Going forward, Dr Horsman would like to hear from as many people as possible who have experienced being a CDM respondent, or from anyone with relevant research and legal expertise who could contribute.

”The shame and secrecy surrounding CDM means that many people are anxious about coming forward, even years later,” she says. “I hope this project can be a catalyst for change at many levels of the CDM process, and inspire hope that proper accountability can be structured in a truly humane way.”


Matthew’s story


MATTHEW (not his real name) first learned that a complaint had been made under the CDM when he was accidentally sent a copy of a letter intended for the complainant’s witnesses. It came out of the blue, and he did not receive official confirmation for eight months, during which no pastoral support was offered. He was accused of bullying and intimidating people within the Church.

It was a picture very different from that painted by witnesses who contributed to his response, and eventually the Bishop’s office ruled that it was “maliciously motivated”. The complaint was dismissed, and full confidence was placed in him by the Bishop. But he describes the experience as the worst of his life, and now believes that the CDM is “broken”.

While the complainant took almost a year to prepare a case, Matthew had, according to the regulations, 21 days to respond. He could not seek advice from his solicitor until he had received legal aid. By the time it had been awarded, he had just 13 days left.

Although the regulations state that the Bishop should respond within 28 days, Matthew waited more than four months for the outcome. Although the Code says that, where there is delay, a letter specifying a timescale should be sent, none arrived.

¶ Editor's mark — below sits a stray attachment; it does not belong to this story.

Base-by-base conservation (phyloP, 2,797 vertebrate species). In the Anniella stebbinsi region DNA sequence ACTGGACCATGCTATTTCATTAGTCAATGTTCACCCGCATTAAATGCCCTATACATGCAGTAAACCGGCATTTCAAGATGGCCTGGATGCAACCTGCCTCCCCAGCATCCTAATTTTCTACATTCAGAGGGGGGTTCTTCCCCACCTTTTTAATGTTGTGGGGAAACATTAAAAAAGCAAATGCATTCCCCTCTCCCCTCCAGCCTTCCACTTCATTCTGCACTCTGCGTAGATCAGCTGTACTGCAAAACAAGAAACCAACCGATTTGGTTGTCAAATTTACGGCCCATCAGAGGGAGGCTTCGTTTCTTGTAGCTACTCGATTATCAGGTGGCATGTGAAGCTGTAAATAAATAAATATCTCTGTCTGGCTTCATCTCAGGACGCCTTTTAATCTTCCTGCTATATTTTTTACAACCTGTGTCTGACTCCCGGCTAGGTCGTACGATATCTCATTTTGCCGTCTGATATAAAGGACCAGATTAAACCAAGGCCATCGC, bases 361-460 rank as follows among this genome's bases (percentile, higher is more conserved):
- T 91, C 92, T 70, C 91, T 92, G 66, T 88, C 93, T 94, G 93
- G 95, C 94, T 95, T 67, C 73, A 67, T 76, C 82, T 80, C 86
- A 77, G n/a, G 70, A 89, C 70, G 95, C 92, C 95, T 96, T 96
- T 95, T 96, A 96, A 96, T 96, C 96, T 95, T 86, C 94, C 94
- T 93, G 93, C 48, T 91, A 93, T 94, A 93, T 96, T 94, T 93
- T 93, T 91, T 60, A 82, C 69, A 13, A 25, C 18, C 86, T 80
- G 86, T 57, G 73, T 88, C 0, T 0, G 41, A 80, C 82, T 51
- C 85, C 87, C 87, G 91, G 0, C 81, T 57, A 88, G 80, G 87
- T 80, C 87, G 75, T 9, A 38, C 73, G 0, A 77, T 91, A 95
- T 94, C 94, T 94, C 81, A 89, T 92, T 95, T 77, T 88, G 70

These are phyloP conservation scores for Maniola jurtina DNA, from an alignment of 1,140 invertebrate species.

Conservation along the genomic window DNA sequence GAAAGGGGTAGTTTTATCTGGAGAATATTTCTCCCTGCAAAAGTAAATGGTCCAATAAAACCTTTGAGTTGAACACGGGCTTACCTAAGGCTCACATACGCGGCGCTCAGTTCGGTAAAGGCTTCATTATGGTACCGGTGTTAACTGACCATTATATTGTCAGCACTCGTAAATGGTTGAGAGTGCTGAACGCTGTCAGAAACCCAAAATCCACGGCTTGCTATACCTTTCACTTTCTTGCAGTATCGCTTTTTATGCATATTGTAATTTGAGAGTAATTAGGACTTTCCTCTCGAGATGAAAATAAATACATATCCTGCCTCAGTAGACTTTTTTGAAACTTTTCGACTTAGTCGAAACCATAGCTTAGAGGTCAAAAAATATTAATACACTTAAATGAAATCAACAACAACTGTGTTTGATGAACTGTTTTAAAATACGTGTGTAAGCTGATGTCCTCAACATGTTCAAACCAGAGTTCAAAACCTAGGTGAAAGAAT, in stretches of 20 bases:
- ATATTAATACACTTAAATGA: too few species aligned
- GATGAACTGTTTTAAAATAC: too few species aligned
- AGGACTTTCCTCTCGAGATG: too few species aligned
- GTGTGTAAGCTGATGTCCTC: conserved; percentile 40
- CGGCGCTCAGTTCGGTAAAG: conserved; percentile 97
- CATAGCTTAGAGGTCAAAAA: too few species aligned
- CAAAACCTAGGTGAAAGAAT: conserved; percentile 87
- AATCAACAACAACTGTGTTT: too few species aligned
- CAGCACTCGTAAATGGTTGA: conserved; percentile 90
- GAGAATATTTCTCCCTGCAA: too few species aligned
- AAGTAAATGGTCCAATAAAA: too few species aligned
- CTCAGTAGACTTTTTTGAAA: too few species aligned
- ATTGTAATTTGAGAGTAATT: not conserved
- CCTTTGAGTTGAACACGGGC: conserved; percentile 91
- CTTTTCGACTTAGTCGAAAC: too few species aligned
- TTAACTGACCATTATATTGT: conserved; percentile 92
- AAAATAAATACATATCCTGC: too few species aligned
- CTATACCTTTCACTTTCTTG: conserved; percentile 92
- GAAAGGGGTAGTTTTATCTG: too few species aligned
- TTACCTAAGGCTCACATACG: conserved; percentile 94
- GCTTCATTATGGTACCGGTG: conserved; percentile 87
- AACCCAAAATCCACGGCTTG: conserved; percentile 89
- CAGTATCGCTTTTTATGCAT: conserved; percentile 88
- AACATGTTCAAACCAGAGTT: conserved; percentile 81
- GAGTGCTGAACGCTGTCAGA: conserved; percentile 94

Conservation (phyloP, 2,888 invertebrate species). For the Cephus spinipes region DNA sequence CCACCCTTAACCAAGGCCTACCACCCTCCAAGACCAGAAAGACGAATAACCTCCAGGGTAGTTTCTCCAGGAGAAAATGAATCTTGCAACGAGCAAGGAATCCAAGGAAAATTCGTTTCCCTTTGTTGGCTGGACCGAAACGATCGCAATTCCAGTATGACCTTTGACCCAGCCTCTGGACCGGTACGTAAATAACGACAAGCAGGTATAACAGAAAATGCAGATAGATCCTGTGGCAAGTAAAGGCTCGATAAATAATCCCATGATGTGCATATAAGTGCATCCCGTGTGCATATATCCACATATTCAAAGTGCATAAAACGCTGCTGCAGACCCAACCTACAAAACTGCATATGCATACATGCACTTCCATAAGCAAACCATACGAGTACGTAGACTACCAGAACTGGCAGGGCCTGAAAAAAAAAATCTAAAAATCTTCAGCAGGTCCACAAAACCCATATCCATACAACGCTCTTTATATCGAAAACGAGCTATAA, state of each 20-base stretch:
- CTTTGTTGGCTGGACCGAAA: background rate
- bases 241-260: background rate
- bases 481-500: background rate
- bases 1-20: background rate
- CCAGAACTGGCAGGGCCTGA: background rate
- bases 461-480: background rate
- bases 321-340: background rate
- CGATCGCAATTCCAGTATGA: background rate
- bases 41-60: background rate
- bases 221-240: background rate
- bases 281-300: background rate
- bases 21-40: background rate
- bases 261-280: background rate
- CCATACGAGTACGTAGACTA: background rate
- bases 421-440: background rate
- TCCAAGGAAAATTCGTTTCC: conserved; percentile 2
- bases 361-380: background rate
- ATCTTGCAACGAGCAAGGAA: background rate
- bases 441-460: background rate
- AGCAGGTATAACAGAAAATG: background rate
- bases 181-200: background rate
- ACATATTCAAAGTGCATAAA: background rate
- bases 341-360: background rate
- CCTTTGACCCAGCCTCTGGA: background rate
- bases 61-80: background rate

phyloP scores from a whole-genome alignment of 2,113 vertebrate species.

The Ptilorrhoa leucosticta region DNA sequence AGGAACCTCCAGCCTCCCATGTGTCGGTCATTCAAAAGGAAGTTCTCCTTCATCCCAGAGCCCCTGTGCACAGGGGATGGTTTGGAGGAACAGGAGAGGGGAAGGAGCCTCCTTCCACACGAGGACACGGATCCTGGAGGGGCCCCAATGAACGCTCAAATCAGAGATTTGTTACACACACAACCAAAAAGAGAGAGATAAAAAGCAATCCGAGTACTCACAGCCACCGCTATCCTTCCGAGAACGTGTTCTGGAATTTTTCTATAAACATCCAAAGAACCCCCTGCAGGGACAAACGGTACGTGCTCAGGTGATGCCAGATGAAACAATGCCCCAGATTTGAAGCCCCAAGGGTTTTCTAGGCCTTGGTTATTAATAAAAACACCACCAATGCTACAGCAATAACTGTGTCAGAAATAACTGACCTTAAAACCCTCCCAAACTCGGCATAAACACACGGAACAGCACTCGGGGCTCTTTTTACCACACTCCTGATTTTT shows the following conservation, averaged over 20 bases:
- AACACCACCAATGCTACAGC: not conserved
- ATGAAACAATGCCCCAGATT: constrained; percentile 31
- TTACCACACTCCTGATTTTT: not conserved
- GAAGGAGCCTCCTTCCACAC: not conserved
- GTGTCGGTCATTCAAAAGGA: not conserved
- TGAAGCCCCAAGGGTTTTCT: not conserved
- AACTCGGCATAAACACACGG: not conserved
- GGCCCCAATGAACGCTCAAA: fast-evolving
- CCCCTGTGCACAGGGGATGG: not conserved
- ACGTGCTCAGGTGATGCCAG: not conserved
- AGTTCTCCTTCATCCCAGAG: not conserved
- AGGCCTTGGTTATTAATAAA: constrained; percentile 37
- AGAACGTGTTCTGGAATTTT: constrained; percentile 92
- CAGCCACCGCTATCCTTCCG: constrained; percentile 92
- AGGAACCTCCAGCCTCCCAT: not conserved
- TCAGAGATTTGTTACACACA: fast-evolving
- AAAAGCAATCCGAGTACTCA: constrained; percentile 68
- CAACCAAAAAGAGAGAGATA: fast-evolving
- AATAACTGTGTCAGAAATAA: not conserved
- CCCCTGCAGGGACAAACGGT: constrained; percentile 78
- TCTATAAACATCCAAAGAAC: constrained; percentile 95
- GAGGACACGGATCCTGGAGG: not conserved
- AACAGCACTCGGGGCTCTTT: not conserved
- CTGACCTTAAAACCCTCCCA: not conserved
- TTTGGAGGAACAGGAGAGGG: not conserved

The waiting was “incredibly stressful”, he says. “It’s a bit like waiting for a train: so much easier if you know how long you are going to have to wait.”

He relied on a counsellor and friends whom he could “cry over the phone to”. His counselling is ongoing; he has received £300 from the diocese towards the £4000 he has already spent.

The archdeacon helped the complainant to put together the case, and Matthew believes that he “clearly thought I was guilty”. During the process, the archdeacon offered him a year’s stipend to encourage him to resign: a message that he interpreted as the archdeacon’s believing that he was “such a bad priest that it would be better for me not to be employed by the Church.

“This felt like being stabbed in the chest, after being ordained for decades. I felt like this had all been wasted, and that I had been deluding myself to think that I was at least a ‘good-enough’ priest.”